NUMBER 2: Safeguards tailored to the GCF. Rumors have been circulating that some on the GCF Board and Secretariat are pushing to make the IFC’s Performance Standards (i.e. the IFC’s environmental and social safeguards), now used on an interim basis, the GCF’s own permanent safeguards. But the Performance Standards, in principle and implementation, fall short of what is needed to actually meet the sustainable development mandate at the IFC — both for projects financed directly by the IFC and indirectly through FIs. If the IFC is struggling heartily to implement their safeguards, then the GCF — a far less-resourced institution — is prone to faring even worse.

Further, the IFC Performance Standards were designed for an institution with a singularly private sector focus. The GCF has both a private sector and a public sector focus. The same safeguards are most certainly not fit for purpose at the GCF, and are not adequate for long-term use. Moreover, the Performance Standards do not represent international best practice in multiple areas and have themselves been long-criticized for a plethora of shortcomings. For example, their interpretation of the right of Indigenous Peoples to Free, Prior and Informed Consent is problematic, and they don’t have a commitment to a human-rights-based approach. This is particularly salient given that the GCF serves the Paris Agreement, which calls on countries to “respect, promote and consider their respective obligations on human rights, the right to health, the rights of indigenous peoples, local communities, migrants, children, persons with disabilities and people in vulnerable situations and the right to development, as well as gender equality, empowerment of women and intergenerational equity.”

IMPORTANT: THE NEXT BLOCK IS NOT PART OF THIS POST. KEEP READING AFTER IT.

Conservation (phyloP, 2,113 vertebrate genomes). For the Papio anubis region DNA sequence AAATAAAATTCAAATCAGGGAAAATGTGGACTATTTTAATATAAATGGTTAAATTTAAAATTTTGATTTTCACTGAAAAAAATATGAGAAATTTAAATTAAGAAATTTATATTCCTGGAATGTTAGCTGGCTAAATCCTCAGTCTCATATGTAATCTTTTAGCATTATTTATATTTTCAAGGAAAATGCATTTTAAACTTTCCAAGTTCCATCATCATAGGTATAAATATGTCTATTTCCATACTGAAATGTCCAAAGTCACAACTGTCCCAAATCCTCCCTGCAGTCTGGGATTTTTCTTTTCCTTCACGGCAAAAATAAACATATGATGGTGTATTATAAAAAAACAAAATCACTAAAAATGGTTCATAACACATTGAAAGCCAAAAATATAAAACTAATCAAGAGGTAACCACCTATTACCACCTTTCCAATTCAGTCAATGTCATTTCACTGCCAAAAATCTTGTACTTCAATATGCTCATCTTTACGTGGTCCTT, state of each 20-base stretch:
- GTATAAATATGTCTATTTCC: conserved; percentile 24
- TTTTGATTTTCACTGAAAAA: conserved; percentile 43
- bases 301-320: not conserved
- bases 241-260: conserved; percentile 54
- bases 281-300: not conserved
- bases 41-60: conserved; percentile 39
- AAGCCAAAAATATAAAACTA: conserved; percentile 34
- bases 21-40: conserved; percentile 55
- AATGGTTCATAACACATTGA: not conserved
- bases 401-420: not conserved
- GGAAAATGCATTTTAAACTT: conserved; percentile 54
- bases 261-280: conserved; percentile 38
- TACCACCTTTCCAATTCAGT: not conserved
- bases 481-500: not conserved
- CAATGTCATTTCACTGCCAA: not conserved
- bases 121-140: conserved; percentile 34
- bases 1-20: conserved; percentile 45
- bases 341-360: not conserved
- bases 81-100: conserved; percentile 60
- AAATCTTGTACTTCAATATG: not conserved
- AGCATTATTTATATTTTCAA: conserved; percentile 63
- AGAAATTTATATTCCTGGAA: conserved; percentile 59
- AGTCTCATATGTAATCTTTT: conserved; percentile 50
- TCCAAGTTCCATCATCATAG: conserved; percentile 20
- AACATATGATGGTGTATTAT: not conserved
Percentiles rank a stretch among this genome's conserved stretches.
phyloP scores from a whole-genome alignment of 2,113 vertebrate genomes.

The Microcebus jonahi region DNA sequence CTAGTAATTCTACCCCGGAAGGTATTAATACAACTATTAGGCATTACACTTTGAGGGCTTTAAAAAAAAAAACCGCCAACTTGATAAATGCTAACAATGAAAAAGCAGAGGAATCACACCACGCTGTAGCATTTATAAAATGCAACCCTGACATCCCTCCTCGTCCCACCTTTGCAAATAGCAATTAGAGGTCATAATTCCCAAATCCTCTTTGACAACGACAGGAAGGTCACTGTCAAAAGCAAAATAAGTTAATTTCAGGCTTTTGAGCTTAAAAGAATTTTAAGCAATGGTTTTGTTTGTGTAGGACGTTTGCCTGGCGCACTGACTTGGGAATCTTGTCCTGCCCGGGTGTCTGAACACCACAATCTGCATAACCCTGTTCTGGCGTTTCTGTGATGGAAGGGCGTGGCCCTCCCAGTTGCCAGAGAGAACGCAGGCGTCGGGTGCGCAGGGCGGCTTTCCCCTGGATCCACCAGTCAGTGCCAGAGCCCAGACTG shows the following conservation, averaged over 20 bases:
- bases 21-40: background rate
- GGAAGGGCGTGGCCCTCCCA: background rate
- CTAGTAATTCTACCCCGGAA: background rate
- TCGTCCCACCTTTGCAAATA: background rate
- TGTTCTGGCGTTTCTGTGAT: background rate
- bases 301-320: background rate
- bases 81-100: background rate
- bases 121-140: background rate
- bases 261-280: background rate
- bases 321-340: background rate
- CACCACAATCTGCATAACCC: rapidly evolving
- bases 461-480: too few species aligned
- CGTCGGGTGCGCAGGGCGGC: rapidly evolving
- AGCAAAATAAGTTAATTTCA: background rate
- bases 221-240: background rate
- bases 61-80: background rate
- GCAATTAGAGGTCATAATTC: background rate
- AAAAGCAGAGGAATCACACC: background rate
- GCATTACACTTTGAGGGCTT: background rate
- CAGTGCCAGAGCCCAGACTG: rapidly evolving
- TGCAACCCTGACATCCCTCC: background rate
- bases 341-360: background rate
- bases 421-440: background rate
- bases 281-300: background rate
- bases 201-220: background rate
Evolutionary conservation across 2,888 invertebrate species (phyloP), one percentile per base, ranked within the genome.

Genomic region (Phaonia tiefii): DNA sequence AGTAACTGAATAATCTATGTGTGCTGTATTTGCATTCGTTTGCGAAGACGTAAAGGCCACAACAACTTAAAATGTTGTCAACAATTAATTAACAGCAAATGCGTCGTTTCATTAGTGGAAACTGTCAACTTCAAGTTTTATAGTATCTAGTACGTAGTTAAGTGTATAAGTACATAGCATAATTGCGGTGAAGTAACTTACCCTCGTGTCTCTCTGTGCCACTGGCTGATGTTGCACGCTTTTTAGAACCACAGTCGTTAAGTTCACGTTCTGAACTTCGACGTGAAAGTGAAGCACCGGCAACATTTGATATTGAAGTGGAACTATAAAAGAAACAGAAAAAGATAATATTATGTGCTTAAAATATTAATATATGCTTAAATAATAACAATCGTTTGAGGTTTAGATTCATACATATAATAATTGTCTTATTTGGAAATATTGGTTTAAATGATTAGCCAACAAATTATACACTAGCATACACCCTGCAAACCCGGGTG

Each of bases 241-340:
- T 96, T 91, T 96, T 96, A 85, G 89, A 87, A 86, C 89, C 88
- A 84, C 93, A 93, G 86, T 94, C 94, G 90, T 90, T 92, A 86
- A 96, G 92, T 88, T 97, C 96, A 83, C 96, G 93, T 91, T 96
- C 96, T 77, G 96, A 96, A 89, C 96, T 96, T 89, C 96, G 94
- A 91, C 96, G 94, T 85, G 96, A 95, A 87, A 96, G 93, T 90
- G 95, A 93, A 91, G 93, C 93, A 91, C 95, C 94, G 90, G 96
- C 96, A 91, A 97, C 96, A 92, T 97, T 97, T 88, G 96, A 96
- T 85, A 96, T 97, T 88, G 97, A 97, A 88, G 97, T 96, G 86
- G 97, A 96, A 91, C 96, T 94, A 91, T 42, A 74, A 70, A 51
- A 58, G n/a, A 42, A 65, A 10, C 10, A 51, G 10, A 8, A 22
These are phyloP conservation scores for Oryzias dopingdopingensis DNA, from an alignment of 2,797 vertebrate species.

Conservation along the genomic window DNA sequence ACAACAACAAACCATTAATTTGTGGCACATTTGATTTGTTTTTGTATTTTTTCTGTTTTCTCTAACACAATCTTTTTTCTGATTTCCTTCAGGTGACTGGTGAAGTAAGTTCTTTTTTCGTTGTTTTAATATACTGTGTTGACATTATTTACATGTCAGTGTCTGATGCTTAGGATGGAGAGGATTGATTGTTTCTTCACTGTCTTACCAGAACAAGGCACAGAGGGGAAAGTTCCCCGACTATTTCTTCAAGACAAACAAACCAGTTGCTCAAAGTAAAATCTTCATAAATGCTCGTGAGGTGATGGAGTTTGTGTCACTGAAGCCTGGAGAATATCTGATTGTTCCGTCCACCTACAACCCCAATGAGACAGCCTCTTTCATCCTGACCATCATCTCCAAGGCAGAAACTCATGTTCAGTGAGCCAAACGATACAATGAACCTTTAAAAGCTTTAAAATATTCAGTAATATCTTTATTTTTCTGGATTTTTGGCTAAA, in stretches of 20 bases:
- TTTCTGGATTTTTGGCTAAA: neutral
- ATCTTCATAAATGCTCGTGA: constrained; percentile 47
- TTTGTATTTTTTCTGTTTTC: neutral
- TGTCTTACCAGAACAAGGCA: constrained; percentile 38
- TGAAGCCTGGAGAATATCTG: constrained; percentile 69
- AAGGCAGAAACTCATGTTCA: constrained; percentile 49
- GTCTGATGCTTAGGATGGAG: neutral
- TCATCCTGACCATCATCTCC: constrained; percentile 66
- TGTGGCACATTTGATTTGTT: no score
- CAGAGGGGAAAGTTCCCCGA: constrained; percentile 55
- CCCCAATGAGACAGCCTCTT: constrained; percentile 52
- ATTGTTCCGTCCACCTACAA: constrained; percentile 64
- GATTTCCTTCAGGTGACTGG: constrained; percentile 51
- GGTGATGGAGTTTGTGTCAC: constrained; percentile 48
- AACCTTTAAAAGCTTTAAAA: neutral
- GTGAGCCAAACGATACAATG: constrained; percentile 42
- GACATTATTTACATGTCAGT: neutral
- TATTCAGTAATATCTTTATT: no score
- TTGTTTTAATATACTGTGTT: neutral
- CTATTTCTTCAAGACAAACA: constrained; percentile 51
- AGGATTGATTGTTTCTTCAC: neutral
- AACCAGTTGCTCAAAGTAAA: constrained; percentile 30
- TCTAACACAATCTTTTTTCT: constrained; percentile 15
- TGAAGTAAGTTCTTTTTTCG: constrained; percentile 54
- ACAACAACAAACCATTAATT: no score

A way forward:

  • The IFC Performance Standards should be replaced in a timely manner with the GCF’s own environmental and social safeguards grounded in a human-rights-based approach, developed through a process involving international best practice stakeholder consultation.